The United States is now a battlefield or, as former Defense Secretary Mark Esper calls it, a “battlespace” in need of domination. Linda Tirado, a freelance journalist, permanently lost sight in her left eye after police shot her in the face with a “non-lethal” bullet. Martin Gugino, a 75-year-old man, was needlessly pushed over by police officers in Buffalo, fell backward, and hit his head so hard that blood flowed from his ears. Messiah Young and Taniyah Pilgrim were dragged from their cars and shot with stun guns in Atlanta for the crime of being stuck in traffic after curfew.
Was any of this justified? Our government says it has the right to act to protect its people, but could any of this be called protection? It is impossible to square the sanctimonious self-proclamations of the state to the world we see before us. In Authentic Democracy, released in April, DaN McKee echoes this sentiment by making an argument that state-backed violence is never justified because the state cannot make life better than it could be without government.
To understand McKee’s argument, we must return to the genesis of the contemporary state. Government as we understand it began with ideas first espoused by English philosopher Thomas Hobbes. Having lived through a destructive civil war in 17th century England, Hobbes believed society emerged from what he called the “state of nature,” a pre-state world of perpetual war where all life was “nasty, brutish and short.” Hobbes argued that government (for him, monarchy) emerged from the state of nature as a means to stability. Society was founded and renewed by adherence to an implied contract—hence the name, contractualism—where subjects promised to abide by the king’s rule and the king promised to provide stability through absolute arbitration and forceful imposition, law and order.
This absolute power of government, known as sovereignty, and the duty of the state to maintain its power through force both retain their relevance today—even in ostensibly “democratic” societies. It is impossible to understand any notion of state-based society without sovereignty, and almost every political philosopher since has traded in the currency Hobbes originally struck. From John Locke to John Rawls, the philosophers of the western tradition have decidedly come out in favor of the necessity of the state and its absolute power.
For those of us who believe a better world is possible, this might seem a bleak diagnosis. But just as Locke laid the groundwork for representative democracy by defending a more aristocratic monarchy, so too could contemporary philosophers, like Rawls, lay the groundwork for something better. We only need someone, like McKee, to recontextualize the arguments already provided. In Authentic Democracy, McKee does this by examining a simple, seemingly trivial premise already present in all strains of contractualism: The state can only justify its existence by making things better for people. But what does “better” mean?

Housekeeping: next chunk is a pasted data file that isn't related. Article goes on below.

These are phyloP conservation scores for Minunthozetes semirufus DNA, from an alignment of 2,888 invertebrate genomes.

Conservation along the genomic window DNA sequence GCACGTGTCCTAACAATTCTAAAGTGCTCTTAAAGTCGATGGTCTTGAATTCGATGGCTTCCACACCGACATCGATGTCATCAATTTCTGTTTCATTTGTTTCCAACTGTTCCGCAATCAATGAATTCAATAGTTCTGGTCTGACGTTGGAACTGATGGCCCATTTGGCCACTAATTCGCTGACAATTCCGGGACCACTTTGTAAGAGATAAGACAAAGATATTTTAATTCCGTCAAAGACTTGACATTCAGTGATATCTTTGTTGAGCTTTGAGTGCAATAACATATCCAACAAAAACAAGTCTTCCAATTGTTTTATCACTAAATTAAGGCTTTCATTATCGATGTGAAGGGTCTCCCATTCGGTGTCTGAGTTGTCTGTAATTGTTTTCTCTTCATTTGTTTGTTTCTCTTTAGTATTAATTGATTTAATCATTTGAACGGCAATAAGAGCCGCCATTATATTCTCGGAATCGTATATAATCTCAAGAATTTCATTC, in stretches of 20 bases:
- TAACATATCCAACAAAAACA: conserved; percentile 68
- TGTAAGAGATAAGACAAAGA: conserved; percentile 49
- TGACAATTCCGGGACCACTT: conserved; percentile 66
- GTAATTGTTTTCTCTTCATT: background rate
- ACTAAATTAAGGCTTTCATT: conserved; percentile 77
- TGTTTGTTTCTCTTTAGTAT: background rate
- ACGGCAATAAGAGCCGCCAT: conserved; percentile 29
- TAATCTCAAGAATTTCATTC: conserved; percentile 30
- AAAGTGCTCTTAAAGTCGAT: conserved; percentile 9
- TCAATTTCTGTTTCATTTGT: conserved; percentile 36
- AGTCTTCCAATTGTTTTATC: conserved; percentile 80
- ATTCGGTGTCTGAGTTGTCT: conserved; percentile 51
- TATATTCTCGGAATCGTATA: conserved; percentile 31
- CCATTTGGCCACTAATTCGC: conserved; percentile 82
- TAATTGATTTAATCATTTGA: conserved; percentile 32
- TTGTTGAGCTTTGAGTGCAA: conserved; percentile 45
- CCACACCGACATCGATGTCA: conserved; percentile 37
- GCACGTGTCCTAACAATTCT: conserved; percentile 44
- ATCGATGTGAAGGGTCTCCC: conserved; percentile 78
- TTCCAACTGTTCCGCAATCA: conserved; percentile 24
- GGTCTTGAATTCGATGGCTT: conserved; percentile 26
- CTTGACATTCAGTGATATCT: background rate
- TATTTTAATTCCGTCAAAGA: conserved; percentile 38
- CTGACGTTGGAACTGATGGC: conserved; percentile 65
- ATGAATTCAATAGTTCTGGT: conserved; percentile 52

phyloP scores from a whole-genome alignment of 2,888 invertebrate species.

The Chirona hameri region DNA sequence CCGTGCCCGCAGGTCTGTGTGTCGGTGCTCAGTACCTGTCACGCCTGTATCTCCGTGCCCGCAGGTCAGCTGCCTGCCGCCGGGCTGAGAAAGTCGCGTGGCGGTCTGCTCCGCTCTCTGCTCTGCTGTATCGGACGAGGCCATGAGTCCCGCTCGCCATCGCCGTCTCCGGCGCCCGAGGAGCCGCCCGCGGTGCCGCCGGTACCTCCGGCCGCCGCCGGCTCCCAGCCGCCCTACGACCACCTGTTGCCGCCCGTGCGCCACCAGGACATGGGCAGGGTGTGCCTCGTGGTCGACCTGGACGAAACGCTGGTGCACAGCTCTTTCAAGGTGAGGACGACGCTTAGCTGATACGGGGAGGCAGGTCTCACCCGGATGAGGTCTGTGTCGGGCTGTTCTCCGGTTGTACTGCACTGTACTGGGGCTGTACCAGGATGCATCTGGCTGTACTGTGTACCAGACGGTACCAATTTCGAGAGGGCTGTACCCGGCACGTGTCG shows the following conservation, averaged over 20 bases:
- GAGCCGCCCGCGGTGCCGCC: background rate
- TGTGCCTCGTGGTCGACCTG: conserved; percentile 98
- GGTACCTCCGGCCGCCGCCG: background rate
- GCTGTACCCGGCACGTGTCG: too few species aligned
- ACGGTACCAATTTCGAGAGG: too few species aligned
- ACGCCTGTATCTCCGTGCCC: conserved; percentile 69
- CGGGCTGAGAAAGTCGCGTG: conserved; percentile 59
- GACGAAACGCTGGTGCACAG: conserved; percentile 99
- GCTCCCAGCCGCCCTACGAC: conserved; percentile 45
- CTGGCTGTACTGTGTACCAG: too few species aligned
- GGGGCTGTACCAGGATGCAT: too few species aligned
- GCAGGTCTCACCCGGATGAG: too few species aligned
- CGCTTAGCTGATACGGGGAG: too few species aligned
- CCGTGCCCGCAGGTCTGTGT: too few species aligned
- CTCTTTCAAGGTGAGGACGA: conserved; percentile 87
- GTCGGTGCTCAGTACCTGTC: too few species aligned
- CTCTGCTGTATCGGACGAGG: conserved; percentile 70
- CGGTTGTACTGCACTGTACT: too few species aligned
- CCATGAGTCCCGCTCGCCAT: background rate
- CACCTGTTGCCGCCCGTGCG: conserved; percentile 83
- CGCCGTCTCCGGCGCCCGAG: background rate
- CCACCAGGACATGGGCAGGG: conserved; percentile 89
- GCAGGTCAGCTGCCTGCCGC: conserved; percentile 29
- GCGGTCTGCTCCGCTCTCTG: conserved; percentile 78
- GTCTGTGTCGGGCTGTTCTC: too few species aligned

For Hobbes, a better life included guaranteed protection from indiscriminate murder. Locke expanded upon Hobbes’ “right of nature,” a precursor of our right to life, by adding a right to liberty and a right to enjoy the fruits of one’s labor (which we might still be able to divorce from his idea of a right to property). Rawls prioritized the need for any government to strive to create a society where a better life was defined by its access to fairness, which might be more readily understood as equality and opportunity. McKee accepts the importance of all of these, some with more qualification than others, but for him they exist only as general tendencies or, as he calls them, “species-interests.”
Using a variation of Rawls’ original position, a thought experiment that asks people to choose the ideal society without knowing where they would end up in said society, we can posit that every person should want to choose a society where species-interests are maximized while restrictions to personal autonomy and equality remain minimized. (Game theorists will recognize this as the maximin strategy.) If this is true, then only pluralist democracies, including liberal representative democracies and anarchist societies, could make things better for people by maximizing our species-interests without taking away our self-sovereignty.
“Beneath all claims to democracy,” McKee writes, “is found the same underlying idea: as ultimately people are understood to be self-sovereign and rationally autonomous individuals, and this self-sovereignty is seen as the only truly legitimate form of political power that there is, the authentic democratic idea is to ensure, as much as is possible, that the people in any given society govern themselves.” And this is the problem with our present society, the people do not govern themselves. Instead, we are met with violent force for merely suggesting our government comply with our will, and we are forced to abide by decisions that are not our own.
We might think the failure of the state to uphold its end of the contractual bargain is due to its inability to guarantee equality or to protect its citizens against police brutality, and while these are indeed serious problems, they are only symptomatic of the real difficulty. The root of the failure of the state is in its inability to allow any authentic autonomy at all, economic or political. The state encourages police officers to beat those they claim to protect precisely because self-sovereignty is a direct threat to state-sovereignty. Only a truly authentic democracy, a society where the state is replaced by a multitude of equal voices with full autonomy, can make life better for everyone. The only society that would allow such autonomy while also meeting the rest of our species-interests, McKee rightfully notes, is an anarchist one.